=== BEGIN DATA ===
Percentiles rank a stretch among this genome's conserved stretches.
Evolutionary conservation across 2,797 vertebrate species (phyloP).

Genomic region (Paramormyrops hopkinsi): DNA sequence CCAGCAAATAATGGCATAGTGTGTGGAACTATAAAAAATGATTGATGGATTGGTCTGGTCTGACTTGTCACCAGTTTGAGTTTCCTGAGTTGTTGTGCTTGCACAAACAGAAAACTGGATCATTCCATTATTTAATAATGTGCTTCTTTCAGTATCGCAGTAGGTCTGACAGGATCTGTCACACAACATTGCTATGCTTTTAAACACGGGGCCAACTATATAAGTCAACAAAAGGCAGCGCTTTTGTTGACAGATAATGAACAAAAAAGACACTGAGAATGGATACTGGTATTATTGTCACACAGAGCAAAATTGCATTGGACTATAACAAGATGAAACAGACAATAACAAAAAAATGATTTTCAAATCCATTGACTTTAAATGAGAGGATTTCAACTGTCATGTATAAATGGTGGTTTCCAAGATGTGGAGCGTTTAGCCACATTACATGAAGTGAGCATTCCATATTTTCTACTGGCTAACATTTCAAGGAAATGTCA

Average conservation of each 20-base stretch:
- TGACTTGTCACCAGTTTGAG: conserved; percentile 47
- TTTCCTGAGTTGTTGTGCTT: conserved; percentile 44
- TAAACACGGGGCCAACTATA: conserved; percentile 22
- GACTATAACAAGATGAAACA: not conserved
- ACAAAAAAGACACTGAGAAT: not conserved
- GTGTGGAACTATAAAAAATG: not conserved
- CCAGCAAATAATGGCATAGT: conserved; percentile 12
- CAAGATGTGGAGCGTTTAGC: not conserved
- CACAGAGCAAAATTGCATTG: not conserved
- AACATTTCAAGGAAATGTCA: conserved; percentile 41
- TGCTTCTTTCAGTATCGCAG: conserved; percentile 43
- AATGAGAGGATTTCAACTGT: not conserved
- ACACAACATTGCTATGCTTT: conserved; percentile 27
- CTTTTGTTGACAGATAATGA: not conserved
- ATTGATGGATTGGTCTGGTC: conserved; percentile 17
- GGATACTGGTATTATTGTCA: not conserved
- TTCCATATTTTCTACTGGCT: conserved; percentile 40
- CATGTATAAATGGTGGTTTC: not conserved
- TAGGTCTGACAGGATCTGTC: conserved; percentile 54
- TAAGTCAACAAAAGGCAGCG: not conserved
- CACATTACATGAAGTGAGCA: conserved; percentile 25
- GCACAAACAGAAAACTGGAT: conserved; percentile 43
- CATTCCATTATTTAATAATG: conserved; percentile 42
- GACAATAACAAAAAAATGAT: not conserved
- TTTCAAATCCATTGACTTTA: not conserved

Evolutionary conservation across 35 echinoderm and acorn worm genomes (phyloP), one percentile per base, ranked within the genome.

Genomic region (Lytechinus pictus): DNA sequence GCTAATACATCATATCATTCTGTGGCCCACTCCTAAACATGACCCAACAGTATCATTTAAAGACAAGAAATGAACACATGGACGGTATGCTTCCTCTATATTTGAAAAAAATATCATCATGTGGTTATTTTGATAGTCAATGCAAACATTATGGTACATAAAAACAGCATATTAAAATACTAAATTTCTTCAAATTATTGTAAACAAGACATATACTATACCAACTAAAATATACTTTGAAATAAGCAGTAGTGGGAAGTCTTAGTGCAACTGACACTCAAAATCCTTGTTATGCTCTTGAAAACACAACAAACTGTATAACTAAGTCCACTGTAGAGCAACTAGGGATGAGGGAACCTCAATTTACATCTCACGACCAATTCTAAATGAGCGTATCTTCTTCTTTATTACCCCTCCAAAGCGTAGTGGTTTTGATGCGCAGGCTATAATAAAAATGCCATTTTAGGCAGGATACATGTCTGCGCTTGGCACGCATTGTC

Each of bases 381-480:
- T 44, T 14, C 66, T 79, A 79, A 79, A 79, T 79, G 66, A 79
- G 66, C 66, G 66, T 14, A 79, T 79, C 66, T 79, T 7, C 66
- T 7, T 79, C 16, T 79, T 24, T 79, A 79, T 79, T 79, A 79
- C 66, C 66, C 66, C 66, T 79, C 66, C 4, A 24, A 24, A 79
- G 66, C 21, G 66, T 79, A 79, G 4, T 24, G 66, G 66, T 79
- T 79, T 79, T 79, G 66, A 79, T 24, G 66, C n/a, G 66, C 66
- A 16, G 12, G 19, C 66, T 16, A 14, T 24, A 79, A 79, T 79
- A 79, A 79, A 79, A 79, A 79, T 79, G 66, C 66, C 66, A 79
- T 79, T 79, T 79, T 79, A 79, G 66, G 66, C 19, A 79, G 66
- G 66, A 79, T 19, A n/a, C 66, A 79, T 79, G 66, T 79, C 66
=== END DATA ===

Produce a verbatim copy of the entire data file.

Percentiles rank a stretch among this genome's conserved stretches.
Evolutionary conservation across 2,797 vertebrate species (phyloP).

Genomic region (Paramormyrops hopkinsi): DNA sequence CCAGCAAATAATGGCATAGTGTGTGGAACTATAAAAAATGATTGATGGATTGGTCTGGTCTGACTTGTCACCAGTTTGAGTTTCCTGAGTTGTTGTGCTTGCACAAACAGAAAACTGGATCATTCCATTATTTAATAATGTGCTTCTTTCAGTATCGCAGTAGGTCTGACAGGATCTGTCACACAACATTGCTATGCTTTTAAACACGGGGCCAACTATATAAGTCAACAAAAGGCAGCGCTTTTGTTGACAGATAATGAACAAAAAAGACACTGAGAATGGATACTGGTATTATTGTCACACAGAGCAAAATTGCATTGGACTATAACAAGATGAAACAGACAATAACAAAAAAATGATTTTCAAATCCATTGACTTTAAATGAGAGGATTTCAACTGTCATGTATAAATGGTGGTTTCCAAGATGTGGAGCGTTTAGCCACATTACATGAAGTGAGCATTCCATATTTTCTACTGGCTAACATTTCAAGGAAATGTCA

Average conservation of each 20-base stretch:
- TGACTTGTCACCAGTTTGAG: conserved; percentile 47
- TTTCCTGAGTTGTTGTGCTT: conserved; percentile 44
- TAAACACGGGGCCAACTATA: conserved; percentile 22
- GACTATAACAAGATGAAACA: not conserved
- ACAAAAAAGACACTGAGAAT: not conserved
- GTGTGGAACTATAAAAAATG: not conserved
- CCAGCAAATAATGGCATAGT: conserved; percentile 12
- CAAGATGTGGAGCGTTTAGC: not conserved
- CACAGAGCAAAATTGCATTG: not conserved
- AACATTTCAAGGAAATGTCA: conserved; percentile 41
- TGCTTCTTTCAGTATCGCAG: conserved; percentile 43
- AATGAGAGGATTTCAACTGT: not conserved
- ACACAACATTGCTATGCTTT: conserved; percentile 27
- CTTTTGTTGACAGATAATGA: not conserved
- ATTGATGGATTGGTCTGGTC: conserved; percentile 17
- GGATACTGGTATTATTGTCA: not conserved
- TTCCATATTTTCTACTGGCT: conserved; percentile 40
- CATGTATAAATGGTGGTTTC: not conserved
- TAGGTCTGACAGGATCTGTC: conserved; percentile 54
- TAAGTCAACAAAAGGCAGCG: not conserved
- CACATTACATGAAGTGAGCA: conserved; percentile 25
- GCACAAACAGAAAACTGGAT: conserved; percentile 43
- CATTCCATTATTTAATAATG: conserved; percentile 42
- GACAATAACAAAAAAATGAT: not conserved
- TTTCAAATCCATTGACTTTA: not conserved

Evolutionary conservation across 35 echinoderm and acorn worm genomes (phyloP), one percentile per base, ranked within the genome.

Genomic region (Lytechinus pictus): DNA sequence GCTAATACATCATATCATTCTGTGGCCCACTCCTAAACATGACCCAACAGTATCATTTAAAGACAAGAAATGAACACATGGACGGTATGCTTCCTCTATATTTGAAAAAAATATCATCATGTGGTTATTTTGATAGTCAATGCAAACATTATGGTACATAAAAACAGCATATTAAAATACTAAATTTCTTCAAATTATTGTAAACAAGACATATACTATACCAACTAAAATATACTTTGAAATAAGCAGTAGTGGGAAGTCTTAGTGCAACTGACACTCAAAATCCTTGTTATGCTCTTGAAAACACAACAAACTGTATAACTAAGTCCACTGTAGAGCAACTAGGGATGAGGGAACCTCAATTTACATCTCACGACCAATTCTAAATGAGCGTATCTTCTTCTTTATTACCCCTCCAAAGCGTAGTGGTTTTGATGCGCAGGCTATAATAAAAATGCCATTTTAGGCAGGATACATGTCTGCGCTTGGCACGCATTGTC

Each of bases 381-480:
- T 44, T 14, C 66, T 79, A 79, A 79, A 79, T 79, G 66, A 79
- G 66, C 66, G 66, T 14, A 79, T 79, C 66, T 79, T 7, C 66
- T 7, T 79, C 16, T 79, T 24, T 79, A 79, T 79, T 79, A 79
- C 66, C 66, C 66, C 66, T 79, C 66, C 4, A 24, A 24, A 79
- G 66, C 21, G 66, T 79, A 79, G 4, T 24, G 66, G 66, T 79
- T 79, T 79, T 79, G 66, A 79, T 24, G 66, C n/a, G 66, C 66
- A 16, G 12, G 19, C 66, T 16, A 14, T 24, A 79, A 79, T 79
- A 79, A 79, A 79, A 79, A 79, T 79, G 66, C 66, C 66, A 79
- T 79, T 79, T 79, T 79, A 79, G 66, G 66, C 19, A 79, G 66
- G 66, A 79, T 19, A n/a, C 66, A 79, T 79, G 66, T 79, C 66